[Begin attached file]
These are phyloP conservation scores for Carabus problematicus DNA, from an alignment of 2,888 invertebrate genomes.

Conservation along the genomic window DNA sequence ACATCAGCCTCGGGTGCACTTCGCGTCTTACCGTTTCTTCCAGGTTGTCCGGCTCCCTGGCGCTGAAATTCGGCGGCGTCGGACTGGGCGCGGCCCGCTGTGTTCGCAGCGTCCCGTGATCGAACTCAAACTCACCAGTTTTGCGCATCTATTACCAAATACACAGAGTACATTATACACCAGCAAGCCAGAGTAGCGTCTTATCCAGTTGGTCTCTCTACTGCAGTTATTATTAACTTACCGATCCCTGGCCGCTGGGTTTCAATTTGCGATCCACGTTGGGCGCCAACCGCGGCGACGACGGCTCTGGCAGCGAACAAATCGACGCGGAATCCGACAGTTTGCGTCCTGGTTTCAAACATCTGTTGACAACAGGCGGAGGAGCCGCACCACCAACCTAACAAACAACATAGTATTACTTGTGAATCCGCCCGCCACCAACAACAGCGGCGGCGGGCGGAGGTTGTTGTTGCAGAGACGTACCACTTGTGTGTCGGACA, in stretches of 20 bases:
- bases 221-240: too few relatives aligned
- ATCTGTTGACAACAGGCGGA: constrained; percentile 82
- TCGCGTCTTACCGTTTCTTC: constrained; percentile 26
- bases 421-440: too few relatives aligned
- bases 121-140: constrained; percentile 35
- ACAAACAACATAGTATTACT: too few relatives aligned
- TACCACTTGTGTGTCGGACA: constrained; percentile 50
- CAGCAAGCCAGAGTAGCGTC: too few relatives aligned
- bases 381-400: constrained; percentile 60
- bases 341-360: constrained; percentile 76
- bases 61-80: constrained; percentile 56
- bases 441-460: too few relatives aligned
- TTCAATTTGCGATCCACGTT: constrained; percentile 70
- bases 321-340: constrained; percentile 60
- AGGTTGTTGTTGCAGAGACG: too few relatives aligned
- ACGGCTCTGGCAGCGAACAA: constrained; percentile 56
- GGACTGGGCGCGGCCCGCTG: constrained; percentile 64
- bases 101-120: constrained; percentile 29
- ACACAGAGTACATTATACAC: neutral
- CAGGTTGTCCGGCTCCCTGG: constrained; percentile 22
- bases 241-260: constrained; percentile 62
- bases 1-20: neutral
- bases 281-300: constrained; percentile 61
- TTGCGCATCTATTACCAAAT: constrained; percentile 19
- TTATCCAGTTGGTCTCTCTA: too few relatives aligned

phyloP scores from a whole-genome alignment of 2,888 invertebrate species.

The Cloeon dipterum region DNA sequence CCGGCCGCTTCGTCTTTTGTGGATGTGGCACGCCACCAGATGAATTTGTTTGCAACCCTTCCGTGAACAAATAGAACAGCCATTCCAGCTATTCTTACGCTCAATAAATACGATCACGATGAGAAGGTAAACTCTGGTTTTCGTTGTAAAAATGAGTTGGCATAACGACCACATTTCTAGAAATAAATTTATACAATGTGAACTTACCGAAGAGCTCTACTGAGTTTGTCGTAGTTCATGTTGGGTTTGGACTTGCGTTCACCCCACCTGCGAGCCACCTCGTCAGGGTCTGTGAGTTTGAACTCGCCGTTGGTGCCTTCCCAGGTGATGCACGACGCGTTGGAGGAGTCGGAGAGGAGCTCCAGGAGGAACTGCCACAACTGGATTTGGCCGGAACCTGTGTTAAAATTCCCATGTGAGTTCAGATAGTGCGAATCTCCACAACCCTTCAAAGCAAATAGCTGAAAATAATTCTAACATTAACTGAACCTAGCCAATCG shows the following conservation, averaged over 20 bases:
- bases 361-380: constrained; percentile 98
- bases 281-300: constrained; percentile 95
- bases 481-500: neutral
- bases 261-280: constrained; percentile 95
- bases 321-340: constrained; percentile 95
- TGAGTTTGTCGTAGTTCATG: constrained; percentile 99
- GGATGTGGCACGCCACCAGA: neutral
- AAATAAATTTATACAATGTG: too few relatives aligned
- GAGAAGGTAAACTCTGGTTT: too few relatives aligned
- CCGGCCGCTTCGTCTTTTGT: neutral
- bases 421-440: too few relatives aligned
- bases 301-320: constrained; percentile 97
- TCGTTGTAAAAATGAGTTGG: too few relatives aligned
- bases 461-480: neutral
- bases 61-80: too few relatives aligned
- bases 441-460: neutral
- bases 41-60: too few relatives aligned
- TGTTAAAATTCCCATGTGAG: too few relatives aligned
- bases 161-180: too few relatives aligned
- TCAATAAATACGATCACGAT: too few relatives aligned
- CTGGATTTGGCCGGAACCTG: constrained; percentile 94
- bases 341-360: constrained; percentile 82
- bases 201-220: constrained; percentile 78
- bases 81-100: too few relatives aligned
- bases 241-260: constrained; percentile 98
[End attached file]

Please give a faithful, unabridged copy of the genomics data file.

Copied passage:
These are phyloP conservation scores for Carabus problematicus DNA, from an alignment of 2,888 invertebrate genomes.

Conservation along the genomic window DNA sequence ACATCAGCCTCGGGTGCACTTCGCGTCTTACCGTTTCTTCCAGGTTGTCCGGCTCCCTGGCGCTGAAATTCGGCGGCGTCGGACTGGGCGCGGCCCGCTGTGTTCGCAGCGTCCCGTGATCGAACTCAAACTCACCAGTTTTGCGCATCTATTACCAAATACACAGAGTACATTATACACCAGCAAGCCAGAGTAGCGTCTTATCCAGTTGGTCTCTCTACTGCAGTTATTATTAACTTACCGATCCCTGGCCGCTGGGTTTCAATTTGCGATCCACGTTGGGCGCCAACCGCGGCGACGACGGCTCTGGCAGCGAACAAATCGACGCGGAATCCGACAGTTTGCGTCCTGGTTTCAAACATCTGTTGACAACAGGCGGAGGAGCCGCACCACCAACCTAACAAACAACATAGTATTACTTGTGAATCCGCCCGCCACCAACAACAGCGGCGGCGGGCGGAGGTTGTTGTTGCAGAGACGTACCACTTGTGTGTCGGACA, in stretches of 20 bases:
- bases 221-240: too few relatives aligned
- ATCTGTTGACAACAGGCGGA: constrained; percentile 82
- TCGCGTCTTACCGTTTCTTC: constrained; percentile 26
- bases 421-440: too few relatives aligned
- bases 121-140: constrained; percentile 35
- ACAAACAACATAGTATTACT: too few relatives aligned
- TACCACTTGTGTGTCGGACA: constrained; percentile 50
- CAGCAAGCCAGAGTAGCGTC: too few relatives aligned
- bases 381-400: constrained; percentile 60
- bases 341-360: constrained; percentile 76
- bases 61-80: constrained; percentile 56
- bases 441-460: too few relatives aligned
- TTCAATTTGCGATCCACGTT: constrained; percentile 70
- bases 321-340: constrained; percentile 60
- AGGTTGTTGTTGCAGAGACG: too few relatives aligned
- ACGGCTCTGGCAGCGAACAA: constrained; percentile 56
- GGACTGGGCGCGGCCCGCTG: constrained; percentile 64
- bases 101-120: constrained; percentile 29
- ACACAGAGTACATTATACAC: neutral
- CAGGTTGTCCGGCTCCCTGG: constrained; percentile 22
- bases 241-260: constrained; percentile 62
- bases 1-20: neutral
- bases 281-300: constrained; percentile 61
- TTGCGCATCTATTACCAAAT: constrained; percentile 19
- TTATCCAGTTGGTCTCTCTA: too few relatives aligned

phyloP scores from a whole-genome alignment of 2,888 invertebrate species.

The Cloeon dipterum region DNA sequence CCGGCCGCTTCGTCTTTTGTGGATGTGGCACGCCACCAGATGAATTTGTTTGCAACCCTTCCGTGAACAAATAGAACAGCCATTCCAGCTATTCTTACGCTCAATAAATACGATCACGATGAGAAGGTAAACTCTGGTTTTCGTTGTAAAAATGAGTTGGCATAACGACCACATTTCTAGAAATAAATTTATACAATGTGAACTTACCGAAGAGCTCTACTGAGTTTGTCGTAGTTCATGTTGGGTTTGGACTTGCGTTCACCCCACCTGCGAGCCACCTCGTCAGGGTCTGTGAGTTTGAACTCGCCGTTGGTGCCTTCCCAGGTGATGCACGACGCGTTGGAGGAGTCGGAGAGGAGCTCCAGGAGGAACTGCCACAACTGGATTTGGCCGGAACCTGTGTTAAAATTCCCATGTGAGTTCAGATAGTGCGAATCTCCACAACCCTTCAAAGCAAATAGCTGAAAATAATTCTAACATTAACTGAACCTAGCCAATCG shows the following conservation, averaged over 20 bases:
- bases 361-380: constrained; percentile 98
- bases 281-300: constrained; percentile 95
- bases 481-500: neutral
- bases 261-280: constrained; percentile 95
- bases 321-340: constrained; percentile 95
- TGAGTTTGTCGTAGTTCATG: constrained; percentile 99
- GGATGTGGCACGCCACCAGA: neutral
- AAATAAATTTATACAATGTG: too few relatives aligned
- GAGAAGGTAAACTCTGGTTT: too few relatives aligned
- CCGGCCGCTTCGTCTTTTGT: neutral
- bases 421-440: too few relatives aligned
- bases 301-320: constrained; percentile 97
- TCGTTGTAAAAATGAGTTGG: too few relatives aligned
- bases 461-480: neutral
- bases 61-80: too few relatives aligned
- bases 441-460: neutral
- bases 41-60: too few relatives aligned
- TGTTAAAATTCCCATGTGAG: too few relatives aligned
- bases 161-180: too few relatives aligned
- TCAATAAATACGATCACGAT: too few relatives aligned
- CTGGATTTGGCCGGAACCTG: constrained; percentile 94
- bases 341-360: constrained; percentile 82
- bases 201-220: constrained; percentile 78
- bases 81-100: too few relatives aligned
- bases 241-260: constrained; percentile 98